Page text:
Martin Luther was taking a break from the Reformation (like you do) and decided to get his hair cut. His barber asked him a question whilst he sat there under the blade, “How do you pray?” – the great reformer wrote a forty page response to his ‘lowly’ questioner.
Here’s a snippet:
“A good clever barber must have his thoughts, mind and eyes concentrated upon his razor and the beard and not forget where he is in his stroke and shave. If he keeps talking or looking around or thinking of something else (however important), he is likely to cut a man’s nose or mouth or throat. So anything that is to be done well ought to occupy the whole man with all his faculties and members. As the saying goes: he who thinks of many things thinks of nothing and accomplishes no good. How much more must prayer possess the heart exclusively and completely if it is to be good prayer?”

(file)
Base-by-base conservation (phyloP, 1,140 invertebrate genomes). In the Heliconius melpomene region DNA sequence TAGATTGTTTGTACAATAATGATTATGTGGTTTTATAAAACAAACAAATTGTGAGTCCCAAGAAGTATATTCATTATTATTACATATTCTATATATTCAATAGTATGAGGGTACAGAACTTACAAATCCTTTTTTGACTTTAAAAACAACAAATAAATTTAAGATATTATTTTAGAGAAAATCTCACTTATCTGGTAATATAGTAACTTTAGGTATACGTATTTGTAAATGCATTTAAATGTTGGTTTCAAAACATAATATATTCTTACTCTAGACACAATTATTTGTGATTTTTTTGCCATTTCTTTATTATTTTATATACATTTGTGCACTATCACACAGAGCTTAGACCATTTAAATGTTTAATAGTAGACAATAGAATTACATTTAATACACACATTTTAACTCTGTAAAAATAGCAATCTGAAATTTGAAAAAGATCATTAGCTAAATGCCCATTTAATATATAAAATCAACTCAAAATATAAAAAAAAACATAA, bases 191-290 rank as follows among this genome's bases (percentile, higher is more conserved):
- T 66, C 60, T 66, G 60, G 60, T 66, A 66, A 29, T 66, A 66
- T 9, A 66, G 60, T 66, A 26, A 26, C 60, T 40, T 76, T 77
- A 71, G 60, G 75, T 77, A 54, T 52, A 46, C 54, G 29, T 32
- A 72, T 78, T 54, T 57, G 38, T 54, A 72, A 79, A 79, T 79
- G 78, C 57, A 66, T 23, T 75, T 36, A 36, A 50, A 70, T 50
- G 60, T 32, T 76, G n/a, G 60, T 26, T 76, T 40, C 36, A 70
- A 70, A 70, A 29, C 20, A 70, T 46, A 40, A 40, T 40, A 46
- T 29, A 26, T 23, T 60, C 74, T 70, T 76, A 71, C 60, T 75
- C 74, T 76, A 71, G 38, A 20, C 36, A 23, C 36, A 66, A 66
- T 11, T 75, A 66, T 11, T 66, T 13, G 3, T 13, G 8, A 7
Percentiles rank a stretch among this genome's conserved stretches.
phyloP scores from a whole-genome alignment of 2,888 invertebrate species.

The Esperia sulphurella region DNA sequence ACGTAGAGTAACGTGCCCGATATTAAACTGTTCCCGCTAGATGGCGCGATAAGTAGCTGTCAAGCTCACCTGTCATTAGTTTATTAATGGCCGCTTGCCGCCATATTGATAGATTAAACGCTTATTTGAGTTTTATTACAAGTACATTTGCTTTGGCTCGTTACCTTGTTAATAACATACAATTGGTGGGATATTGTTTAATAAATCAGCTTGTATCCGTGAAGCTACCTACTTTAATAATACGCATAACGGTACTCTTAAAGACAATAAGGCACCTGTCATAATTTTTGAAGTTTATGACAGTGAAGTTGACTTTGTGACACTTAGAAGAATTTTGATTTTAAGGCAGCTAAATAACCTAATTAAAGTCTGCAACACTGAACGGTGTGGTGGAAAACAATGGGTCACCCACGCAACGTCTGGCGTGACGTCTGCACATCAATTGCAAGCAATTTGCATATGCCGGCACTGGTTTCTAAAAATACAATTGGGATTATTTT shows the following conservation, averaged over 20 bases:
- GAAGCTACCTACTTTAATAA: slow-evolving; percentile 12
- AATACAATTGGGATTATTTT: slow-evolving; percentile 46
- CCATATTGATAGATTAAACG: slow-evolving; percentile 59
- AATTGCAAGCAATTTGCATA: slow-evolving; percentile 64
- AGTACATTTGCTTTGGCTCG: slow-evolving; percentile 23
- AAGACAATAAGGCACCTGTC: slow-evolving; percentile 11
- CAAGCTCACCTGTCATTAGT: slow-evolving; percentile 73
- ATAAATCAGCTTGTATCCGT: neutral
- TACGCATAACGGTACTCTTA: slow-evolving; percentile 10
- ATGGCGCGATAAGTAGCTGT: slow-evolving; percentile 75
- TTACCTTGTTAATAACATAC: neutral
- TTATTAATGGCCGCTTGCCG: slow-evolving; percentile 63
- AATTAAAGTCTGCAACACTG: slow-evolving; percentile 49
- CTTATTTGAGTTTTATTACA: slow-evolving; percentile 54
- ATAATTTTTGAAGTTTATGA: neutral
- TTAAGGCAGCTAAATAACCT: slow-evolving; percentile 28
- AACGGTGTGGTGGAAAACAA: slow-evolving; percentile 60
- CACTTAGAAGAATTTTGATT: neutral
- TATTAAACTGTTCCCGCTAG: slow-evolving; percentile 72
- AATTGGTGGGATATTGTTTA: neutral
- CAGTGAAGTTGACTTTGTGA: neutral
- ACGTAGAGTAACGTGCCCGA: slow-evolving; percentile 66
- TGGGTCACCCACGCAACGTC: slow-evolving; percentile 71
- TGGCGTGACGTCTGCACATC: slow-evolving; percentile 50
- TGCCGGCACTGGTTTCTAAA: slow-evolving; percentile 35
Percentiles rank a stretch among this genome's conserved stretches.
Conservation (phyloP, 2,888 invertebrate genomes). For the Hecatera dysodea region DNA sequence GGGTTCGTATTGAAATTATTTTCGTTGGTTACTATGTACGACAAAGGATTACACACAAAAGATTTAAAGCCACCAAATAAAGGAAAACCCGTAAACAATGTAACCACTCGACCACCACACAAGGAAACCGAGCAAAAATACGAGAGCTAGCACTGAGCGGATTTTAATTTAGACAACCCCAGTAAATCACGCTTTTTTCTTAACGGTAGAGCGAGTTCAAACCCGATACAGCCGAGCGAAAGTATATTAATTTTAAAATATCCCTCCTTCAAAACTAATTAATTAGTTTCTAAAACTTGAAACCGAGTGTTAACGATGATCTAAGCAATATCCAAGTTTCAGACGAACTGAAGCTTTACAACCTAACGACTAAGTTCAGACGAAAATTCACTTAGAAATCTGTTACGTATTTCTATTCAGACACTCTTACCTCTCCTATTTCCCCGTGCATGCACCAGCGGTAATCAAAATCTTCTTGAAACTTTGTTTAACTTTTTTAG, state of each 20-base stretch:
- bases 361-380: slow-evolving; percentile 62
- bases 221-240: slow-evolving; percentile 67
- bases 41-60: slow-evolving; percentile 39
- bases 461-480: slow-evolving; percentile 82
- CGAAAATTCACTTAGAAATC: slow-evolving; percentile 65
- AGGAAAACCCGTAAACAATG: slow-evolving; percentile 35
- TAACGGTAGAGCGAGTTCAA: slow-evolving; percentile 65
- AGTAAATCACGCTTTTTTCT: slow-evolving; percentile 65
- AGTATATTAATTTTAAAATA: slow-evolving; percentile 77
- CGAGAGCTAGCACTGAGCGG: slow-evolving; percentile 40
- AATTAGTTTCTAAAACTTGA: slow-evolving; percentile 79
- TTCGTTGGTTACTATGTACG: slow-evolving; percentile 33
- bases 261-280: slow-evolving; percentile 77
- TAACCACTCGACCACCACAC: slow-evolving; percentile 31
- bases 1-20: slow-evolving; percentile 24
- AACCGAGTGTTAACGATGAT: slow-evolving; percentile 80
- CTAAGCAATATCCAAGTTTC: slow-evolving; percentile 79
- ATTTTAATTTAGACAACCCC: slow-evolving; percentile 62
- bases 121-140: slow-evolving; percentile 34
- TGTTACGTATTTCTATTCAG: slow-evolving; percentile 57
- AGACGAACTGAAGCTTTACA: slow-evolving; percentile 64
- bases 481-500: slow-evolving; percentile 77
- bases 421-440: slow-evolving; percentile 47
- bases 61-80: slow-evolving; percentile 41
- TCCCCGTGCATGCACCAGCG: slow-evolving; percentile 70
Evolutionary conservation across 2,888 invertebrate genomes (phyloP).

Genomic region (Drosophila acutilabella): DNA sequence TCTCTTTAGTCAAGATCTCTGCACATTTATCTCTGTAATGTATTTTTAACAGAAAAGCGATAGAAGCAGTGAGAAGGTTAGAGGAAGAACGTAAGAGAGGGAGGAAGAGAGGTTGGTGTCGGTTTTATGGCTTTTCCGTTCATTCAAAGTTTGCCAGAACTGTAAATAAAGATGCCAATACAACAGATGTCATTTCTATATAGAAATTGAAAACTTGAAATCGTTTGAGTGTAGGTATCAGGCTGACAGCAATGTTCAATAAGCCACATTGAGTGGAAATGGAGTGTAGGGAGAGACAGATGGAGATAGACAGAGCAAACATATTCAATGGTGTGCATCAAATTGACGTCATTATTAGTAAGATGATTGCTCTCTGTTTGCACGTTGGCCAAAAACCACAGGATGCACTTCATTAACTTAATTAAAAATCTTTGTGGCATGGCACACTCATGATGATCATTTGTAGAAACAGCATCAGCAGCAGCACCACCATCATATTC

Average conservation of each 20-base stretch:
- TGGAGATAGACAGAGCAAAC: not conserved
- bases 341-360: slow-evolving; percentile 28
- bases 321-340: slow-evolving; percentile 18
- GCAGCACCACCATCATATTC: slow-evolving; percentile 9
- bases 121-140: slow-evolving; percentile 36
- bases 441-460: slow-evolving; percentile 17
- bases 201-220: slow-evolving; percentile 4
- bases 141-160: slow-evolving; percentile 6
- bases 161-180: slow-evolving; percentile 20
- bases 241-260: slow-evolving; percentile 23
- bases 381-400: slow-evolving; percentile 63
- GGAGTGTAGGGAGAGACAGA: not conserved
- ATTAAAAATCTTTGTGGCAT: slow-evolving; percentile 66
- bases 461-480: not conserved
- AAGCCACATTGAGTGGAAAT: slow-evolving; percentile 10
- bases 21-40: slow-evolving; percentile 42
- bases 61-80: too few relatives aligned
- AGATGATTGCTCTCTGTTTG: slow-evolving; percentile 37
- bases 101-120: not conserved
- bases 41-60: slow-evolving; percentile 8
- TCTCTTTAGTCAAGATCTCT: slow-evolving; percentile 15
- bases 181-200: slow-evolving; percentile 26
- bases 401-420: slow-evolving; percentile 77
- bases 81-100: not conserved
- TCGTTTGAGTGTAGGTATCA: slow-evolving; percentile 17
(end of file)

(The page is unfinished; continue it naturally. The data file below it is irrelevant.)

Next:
This is good advice to us in our short attention span age, distracted from one second to the next with all manner of things that will keep us from Christian basics, such as prayer. Prayer that “occupies the whole [person]” is a challenge that people who call themselves “Christians” must surely wrestle with. Multi-tasking is not a virtue, even though our culture tells us it is.
I know I need this advice. I know we likely all do.
(Picture: ‘Barbier Deutschland “Hofampterspiel” for King Ladislas “Posthumus”, c. 1455)